## When to use Kc vs Kp

Timmy Nguyen Dis 1I
Posts: 107
Joined: Sat Aug 17, 2019 12:17 am

### When to use Kc vs Kp

As title implies, when do we use each one? Do we use (aq) in Kp? Do we use (g) in Kc?

AKhanna_3H
Posts: 104
Joined: Wed Sep 18, 2019 12:19 am

### Re: When to use Kc vs Kp

Kc refers to concentrations and Kp refers to pressure, so (aq) would correlate to Kc and (g) to Kp

Aiden Metzner 2C
Posts: 104
Joined: Wed Sep 18, 2019 12:21 am

### Re: When to use Kc vs Kp

We use Kp when calculating partial pressure of gases and Kc when calculating concentration of aqueous solutions.

JohnWalkiewicz2J
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Joined: Thu Jul 11, 2019 12:17 am
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### Re: When to use Kc vs Kp

Typically you would use Kp when dealing with reactants and products that are both in the gas state(g).
You would using Kc when dealing with reactants and products that are both in an aqueous(aq) state.

Hope this helps! : )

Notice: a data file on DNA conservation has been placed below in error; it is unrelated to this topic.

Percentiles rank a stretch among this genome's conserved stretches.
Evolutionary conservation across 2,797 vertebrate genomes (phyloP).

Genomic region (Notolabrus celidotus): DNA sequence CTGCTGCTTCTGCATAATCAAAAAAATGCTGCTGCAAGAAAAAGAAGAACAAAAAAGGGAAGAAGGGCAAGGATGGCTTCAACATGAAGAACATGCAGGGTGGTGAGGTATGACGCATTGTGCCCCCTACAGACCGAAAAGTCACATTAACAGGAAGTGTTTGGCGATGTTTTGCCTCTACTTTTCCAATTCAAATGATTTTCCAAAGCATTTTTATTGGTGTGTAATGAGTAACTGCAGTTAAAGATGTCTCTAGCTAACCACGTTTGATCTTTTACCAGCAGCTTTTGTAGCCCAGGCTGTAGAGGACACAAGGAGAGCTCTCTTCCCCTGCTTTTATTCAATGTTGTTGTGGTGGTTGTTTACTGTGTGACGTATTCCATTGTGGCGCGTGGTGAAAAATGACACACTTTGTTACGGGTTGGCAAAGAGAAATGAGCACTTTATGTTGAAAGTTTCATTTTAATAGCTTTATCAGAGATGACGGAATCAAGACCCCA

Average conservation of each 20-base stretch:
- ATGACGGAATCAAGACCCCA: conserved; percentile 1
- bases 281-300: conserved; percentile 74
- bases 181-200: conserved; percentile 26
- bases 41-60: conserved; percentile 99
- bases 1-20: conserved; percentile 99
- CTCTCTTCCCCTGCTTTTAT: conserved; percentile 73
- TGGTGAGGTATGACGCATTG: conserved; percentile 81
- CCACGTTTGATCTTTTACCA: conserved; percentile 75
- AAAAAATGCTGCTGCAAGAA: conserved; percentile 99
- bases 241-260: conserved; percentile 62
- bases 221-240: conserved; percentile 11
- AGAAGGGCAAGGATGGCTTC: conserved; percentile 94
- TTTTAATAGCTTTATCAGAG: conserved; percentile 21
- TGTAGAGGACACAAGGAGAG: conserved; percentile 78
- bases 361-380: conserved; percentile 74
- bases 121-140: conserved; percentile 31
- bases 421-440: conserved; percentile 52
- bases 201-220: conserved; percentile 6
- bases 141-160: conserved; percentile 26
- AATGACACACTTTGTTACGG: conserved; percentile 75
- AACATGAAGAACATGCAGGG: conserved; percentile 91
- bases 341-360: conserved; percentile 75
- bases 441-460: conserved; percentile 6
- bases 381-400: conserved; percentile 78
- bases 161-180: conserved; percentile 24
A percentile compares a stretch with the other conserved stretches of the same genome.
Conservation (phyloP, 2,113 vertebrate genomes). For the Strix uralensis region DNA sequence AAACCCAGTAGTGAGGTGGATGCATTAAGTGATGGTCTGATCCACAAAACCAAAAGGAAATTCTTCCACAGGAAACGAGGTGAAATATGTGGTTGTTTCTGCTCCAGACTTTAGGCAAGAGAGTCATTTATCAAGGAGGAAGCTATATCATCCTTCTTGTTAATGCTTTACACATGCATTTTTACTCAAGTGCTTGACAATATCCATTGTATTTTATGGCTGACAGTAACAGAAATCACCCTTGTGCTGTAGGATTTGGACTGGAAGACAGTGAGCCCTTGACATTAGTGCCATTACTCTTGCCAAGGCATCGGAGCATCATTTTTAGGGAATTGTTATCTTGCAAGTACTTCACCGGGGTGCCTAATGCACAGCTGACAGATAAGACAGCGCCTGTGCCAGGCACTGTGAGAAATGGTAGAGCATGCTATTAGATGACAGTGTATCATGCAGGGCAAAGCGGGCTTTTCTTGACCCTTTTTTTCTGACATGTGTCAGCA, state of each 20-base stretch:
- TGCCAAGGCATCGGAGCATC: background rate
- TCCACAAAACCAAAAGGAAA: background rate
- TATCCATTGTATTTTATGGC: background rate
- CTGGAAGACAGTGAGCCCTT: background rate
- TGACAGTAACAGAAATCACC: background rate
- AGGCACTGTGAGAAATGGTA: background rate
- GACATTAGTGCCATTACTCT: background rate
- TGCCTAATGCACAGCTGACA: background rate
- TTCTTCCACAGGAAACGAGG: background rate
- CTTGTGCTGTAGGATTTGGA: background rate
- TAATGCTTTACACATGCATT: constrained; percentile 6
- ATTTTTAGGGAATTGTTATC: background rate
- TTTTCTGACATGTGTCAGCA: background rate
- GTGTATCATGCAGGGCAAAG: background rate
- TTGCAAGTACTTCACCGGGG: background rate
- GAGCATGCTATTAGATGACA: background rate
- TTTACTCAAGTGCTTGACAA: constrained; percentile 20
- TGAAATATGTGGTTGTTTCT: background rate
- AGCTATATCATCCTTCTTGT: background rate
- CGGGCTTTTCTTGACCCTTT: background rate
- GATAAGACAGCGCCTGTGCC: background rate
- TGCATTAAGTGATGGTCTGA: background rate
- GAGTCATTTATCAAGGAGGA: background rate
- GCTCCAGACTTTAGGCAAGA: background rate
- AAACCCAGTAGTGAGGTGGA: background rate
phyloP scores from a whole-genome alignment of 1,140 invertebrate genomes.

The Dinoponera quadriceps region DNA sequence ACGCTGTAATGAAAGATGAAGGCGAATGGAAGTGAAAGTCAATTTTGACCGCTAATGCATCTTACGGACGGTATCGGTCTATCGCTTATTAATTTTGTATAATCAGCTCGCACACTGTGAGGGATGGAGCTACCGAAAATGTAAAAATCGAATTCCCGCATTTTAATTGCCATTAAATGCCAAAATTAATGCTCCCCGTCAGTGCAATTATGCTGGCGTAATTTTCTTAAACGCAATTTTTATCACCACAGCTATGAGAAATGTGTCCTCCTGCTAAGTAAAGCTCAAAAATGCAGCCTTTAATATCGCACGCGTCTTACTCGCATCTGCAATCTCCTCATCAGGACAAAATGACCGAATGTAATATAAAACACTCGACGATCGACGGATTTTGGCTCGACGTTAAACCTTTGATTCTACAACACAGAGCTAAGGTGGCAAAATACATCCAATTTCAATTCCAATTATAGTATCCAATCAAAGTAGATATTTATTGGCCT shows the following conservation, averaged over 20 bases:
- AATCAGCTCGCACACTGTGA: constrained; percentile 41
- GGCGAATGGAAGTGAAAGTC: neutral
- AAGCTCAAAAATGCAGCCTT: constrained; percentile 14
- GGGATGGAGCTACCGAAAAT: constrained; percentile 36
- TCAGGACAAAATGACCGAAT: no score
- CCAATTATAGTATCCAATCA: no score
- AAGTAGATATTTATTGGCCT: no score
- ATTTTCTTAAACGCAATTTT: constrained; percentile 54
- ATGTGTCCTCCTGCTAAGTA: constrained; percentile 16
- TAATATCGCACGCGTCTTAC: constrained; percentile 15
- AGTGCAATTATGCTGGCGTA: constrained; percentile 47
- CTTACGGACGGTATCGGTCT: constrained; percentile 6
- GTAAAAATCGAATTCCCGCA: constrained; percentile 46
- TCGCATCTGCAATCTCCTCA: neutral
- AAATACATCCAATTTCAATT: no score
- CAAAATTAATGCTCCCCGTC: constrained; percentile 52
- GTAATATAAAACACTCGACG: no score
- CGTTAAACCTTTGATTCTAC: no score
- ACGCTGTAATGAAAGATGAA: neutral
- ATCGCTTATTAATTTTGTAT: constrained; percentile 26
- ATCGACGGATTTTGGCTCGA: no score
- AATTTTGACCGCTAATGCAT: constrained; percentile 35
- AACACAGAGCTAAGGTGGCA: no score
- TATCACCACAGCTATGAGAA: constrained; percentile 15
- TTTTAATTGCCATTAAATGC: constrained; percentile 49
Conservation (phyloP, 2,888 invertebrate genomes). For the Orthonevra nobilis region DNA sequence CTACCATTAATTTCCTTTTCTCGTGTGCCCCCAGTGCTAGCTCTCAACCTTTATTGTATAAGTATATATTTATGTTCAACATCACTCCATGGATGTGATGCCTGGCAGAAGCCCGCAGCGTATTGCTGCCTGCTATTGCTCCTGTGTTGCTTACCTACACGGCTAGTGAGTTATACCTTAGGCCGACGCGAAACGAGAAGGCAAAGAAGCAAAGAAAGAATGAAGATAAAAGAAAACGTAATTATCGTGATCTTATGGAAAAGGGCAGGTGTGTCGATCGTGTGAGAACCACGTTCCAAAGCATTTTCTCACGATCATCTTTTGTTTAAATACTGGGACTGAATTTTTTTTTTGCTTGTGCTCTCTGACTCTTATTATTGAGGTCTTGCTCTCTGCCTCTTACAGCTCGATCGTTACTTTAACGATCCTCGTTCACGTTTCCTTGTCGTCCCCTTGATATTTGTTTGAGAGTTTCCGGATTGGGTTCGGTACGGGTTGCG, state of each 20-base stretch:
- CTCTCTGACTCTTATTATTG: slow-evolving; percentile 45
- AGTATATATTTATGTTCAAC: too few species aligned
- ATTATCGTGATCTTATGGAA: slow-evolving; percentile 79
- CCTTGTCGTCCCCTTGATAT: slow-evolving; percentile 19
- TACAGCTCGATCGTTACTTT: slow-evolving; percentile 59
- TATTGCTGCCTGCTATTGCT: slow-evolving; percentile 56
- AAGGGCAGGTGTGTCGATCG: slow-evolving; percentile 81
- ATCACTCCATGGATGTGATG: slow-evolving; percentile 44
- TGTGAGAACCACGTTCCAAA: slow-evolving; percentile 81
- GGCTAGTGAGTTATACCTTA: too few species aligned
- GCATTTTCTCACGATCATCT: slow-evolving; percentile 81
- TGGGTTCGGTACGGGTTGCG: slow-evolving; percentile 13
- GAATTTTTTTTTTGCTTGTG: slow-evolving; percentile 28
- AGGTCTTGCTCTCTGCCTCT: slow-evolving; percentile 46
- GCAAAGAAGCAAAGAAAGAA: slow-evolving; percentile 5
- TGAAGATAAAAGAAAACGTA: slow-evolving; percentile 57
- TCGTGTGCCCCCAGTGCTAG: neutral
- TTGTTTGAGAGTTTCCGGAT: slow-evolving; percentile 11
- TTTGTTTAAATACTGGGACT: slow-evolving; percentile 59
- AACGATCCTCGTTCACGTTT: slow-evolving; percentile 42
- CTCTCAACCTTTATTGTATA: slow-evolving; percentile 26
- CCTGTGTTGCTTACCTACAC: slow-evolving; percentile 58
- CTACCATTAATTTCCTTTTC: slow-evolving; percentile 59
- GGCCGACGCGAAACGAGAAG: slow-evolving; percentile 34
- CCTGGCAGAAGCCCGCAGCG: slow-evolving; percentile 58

Julie_Reyes1B
Posts: 105
Joined: Sat Jul 20, 2019 12:16 am

### Re: When to use Kc vs Kp

It’s also important to keep in mind that when you have a mix of both aqueous solutions and gases, you may have to convert partial pressure to concentration. You can do this by rearranging PV=nRT. You would then use Kc to calculate the equilibrium constant.

Posts: 97
Joined: Tue Feb 12, 2019 12:15 am

### Re: When to use Kc vs Kp

kc refers to aqueous solutions and kp refers to the gas phase. One thing to highlight is that when you use kc, the general way to indicate that it is an aqueous solution is with brackets ( kc= [P]/[R] ) and with kp you indicate it with parentheses ( kp=(P)/(R) )

chari_maya 3B
Posts: 108
Joined: Sat Sep 07, 2019 12:18 am

### Re: When to use Kc vs Kp

what would happen if the reactant(s) and/or products are different states?

AGaeta_2C
Posts: 112
Joined: Wed Sep 18, 2019 12:21 am

### Re: When to use Kc vs Kp

chari_maya 3B wrote:what would happen if the reactant(s) and/or products are different states?

If the R or P are in different states, you calculate Kc, since aqueous and gaseous solutions exist in concentrations.
You really only calculate Kp when all the R and P are gaseous, but even then, it is generally acceptable to calculate Kc.